1. LucianoGoAl

    LucianoGoAl Senior Member

    Español-Argentina
    Amigos, he estado buscando en el foro pero el único hilo que hay sobre el tema me deja más dudas que certezas. Así que aquí voy con mi pregunta...

    Cómo dirían en inglés "capacidad instalada"? en una oración como "la producción industrial se encuentra en el límite de su capaciodad instalada"

    Saludos a todos!!!!
     
  2. Iararo Senior Member

    Buenos Aires - Argentina
    Spanish - Argentina
    Installed capacity.
     
  3. LucianoGoAl

    LucianoGoAl Senior Member

    Español-Argentina
    Sería enctonces, "the industry is in the limits of its installed capacity"?
     
  4. Iararo Senior Member

    Buenos Aires - Argentina
    Spanish - Argentina
    :tick:
     
  5. LucianoGoAl

    LucianoGoAl Senior Member

    Español-Argentina
    Muchas Gracias Iazaro!
     
  6. Vlangel New Member

    Santa Cruz
    Bolivia Español
    Como sugerencia no sería mejor "the industry is over its installed capacity"?

    saludos
     
  7. bibliolept

    bibliolept Senior Member

    Northern California
    AE, Español
    A very good alternative is "existing capacity."
     
  8. LucianoGoAl

    LucianoGoAl Senior Member

    Español-Argentina
    En realidad lo que deseo expresar es que la industria todavía no ha llegado al límite, pero que se encuentra muy cerca de ello. "Over" me suena a ya superado, es decir, que la capacidad instalada ya ha sido sobrepasada.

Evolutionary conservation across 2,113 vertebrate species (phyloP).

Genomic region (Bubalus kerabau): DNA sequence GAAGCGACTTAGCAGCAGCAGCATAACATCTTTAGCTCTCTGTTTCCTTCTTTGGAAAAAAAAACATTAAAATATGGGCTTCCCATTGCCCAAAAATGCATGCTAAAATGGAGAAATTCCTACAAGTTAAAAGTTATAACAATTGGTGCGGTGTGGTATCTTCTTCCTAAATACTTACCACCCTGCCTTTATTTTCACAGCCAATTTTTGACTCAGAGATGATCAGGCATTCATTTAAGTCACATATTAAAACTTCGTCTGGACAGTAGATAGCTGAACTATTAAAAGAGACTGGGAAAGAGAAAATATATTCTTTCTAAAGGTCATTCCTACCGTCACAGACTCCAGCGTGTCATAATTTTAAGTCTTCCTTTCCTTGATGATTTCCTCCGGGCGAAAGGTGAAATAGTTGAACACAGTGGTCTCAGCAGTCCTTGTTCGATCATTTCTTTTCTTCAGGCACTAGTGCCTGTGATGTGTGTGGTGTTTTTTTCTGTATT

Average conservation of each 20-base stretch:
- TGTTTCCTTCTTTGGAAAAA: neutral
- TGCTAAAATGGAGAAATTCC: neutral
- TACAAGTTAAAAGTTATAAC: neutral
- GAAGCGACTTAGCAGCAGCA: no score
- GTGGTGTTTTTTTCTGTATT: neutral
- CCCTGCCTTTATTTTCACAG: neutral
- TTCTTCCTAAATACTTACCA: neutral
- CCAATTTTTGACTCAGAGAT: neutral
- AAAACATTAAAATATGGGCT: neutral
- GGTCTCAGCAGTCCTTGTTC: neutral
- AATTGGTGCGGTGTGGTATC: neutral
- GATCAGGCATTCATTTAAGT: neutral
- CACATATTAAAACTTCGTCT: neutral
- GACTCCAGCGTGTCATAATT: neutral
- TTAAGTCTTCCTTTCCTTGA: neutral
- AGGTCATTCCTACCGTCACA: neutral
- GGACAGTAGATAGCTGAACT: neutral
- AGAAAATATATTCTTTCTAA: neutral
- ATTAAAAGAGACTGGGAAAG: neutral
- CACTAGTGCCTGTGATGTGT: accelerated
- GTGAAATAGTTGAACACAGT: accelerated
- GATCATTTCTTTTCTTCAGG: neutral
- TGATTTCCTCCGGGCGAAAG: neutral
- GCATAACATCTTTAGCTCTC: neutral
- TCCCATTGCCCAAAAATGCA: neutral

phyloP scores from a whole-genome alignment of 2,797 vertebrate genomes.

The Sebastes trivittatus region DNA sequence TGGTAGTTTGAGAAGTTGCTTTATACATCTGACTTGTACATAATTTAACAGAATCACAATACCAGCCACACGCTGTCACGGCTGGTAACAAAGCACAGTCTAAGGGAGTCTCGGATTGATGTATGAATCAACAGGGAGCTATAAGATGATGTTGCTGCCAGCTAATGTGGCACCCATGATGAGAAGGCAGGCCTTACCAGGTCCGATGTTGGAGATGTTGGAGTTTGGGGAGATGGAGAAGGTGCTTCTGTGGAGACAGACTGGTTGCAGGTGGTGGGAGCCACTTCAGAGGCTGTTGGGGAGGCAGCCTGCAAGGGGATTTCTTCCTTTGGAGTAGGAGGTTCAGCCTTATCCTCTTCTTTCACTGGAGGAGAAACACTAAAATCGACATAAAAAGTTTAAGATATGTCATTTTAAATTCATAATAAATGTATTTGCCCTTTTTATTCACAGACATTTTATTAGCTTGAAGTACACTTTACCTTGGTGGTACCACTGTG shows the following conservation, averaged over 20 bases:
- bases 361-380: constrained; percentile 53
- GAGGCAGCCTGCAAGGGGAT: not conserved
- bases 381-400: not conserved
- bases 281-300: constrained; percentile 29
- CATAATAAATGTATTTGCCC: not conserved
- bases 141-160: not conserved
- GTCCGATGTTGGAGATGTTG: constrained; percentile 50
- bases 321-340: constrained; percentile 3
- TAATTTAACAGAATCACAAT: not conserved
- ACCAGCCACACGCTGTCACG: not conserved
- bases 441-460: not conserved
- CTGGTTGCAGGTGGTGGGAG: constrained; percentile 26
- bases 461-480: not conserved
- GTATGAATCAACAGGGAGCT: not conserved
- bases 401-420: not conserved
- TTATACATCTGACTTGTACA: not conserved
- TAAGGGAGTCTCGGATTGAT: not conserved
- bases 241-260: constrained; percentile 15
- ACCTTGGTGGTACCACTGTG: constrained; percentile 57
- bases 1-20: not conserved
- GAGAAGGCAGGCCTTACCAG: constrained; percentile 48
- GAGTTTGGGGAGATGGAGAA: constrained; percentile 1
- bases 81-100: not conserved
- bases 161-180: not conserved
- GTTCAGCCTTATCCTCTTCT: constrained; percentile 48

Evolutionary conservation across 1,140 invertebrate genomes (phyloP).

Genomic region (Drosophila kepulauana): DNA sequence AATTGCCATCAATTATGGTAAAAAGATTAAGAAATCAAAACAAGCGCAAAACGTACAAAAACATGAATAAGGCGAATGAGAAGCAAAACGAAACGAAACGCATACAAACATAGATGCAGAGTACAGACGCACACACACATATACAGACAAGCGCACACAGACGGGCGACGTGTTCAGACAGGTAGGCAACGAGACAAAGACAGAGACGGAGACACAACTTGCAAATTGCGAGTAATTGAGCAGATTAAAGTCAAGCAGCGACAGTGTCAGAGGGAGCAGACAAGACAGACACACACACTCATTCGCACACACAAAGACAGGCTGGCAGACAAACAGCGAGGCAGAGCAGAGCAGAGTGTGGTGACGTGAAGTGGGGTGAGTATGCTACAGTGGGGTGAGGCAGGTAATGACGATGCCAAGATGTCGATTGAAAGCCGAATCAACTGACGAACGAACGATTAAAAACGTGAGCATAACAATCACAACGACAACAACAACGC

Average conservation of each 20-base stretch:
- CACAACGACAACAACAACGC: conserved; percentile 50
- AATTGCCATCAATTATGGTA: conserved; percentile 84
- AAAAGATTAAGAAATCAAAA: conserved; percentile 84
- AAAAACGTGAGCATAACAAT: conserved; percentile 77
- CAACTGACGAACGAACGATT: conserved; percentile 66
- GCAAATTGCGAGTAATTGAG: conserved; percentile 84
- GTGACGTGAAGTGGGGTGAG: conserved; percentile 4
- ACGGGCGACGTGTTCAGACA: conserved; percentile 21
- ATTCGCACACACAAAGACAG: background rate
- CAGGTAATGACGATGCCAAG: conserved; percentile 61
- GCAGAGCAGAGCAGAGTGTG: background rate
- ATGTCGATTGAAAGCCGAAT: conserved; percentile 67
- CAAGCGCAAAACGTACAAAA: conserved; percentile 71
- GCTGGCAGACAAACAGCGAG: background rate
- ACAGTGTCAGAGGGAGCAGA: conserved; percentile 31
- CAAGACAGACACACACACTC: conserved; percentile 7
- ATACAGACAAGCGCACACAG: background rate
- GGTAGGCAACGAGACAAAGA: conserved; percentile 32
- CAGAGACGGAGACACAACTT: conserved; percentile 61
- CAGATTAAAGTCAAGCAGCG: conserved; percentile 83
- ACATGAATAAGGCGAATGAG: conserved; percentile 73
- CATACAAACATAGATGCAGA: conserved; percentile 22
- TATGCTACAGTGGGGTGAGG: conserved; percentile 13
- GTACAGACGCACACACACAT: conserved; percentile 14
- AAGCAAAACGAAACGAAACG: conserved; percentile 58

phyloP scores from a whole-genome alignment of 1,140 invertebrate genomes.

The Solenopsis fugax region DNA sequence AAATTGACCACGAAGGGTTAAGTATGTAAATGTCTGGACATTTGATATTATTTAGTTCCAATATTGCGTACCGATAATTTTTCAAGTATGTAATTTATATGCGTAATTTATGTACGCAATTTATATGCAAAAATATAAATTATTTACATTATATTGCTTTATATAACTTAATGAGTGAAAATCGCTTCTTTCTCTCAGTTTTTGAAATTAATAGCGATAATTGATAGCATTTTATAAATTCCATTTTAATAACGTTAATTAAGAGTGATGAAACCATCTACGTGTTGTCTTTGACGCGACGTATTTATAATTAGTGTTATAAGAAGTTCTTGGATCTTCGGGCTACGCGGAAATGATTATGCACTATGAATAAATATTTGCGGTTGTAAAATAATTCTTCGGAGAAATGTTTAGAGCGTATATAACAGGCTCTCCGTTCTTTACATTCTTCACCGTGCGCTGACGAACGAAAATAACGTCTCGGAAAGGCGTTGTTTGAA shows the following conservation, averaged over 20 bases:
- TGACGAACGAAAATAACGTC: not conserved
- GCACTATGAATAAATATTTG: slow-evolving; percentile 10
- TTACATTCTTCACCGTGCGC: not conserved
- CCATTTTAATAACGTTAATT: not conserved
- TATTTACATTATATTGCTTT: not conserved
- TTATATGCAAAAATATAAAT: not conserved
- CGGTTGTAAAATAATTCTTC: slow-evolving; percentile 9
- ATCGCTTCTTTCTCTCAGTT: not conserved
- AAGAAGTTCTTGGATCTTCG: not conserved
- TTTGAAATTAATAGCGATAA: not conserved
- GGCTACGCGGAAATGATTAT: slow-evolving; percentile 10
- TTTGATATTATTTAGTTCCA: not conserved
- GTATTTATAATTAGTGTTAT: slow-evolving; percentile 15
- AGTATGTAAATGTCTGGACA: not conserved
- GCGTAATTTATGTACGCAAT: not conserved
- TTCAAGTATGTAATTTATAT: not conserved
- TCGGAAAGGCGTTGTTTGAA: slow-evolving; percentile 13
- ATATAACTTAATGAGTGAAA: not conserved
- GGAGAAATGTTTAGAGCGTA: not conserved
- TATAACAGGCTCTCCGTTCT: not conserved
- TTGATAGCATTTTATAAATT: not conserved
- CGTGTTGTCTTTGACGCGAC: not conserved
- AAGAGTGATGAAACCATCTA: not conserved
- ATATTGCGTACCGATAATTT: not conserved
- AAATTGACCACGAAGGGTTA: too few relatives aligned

Saludos!
     
  9. magick777 Senior Member

    United Kingdom, English
    In which case, "approaching the limits of installed capacity". Perhaps "fast approaching", if applicable.

    Example:

    "Mobile phone networks are fast approaching the limits of installed capacity. "
     
  10. LucianoGoAl

    LucianoGoAl Senior Member

    Español-Argentina
    I don't know why I would use "approaching to the limits". Is the preposition correct there?
     
  11. magick777 Senior Member

    United Kingdom, English
    No, it's not.

    The verb "to approach" takes a direct object, never a preposition. So, "to approach the subject", or "to approach the bar".

    As a noun phrase, "he has an interesting approach to the subject" that's a different matter, and may be where you've heard 'approach to', but as a verb, it's approach + direct object.

    Regards,

    Keith
     
  12. LucianoGoAl

    LucianoGoAl Senior Member

    Español-Argentina
    Thank you very much for the explanation, and WELCOME to the FORUM!
     

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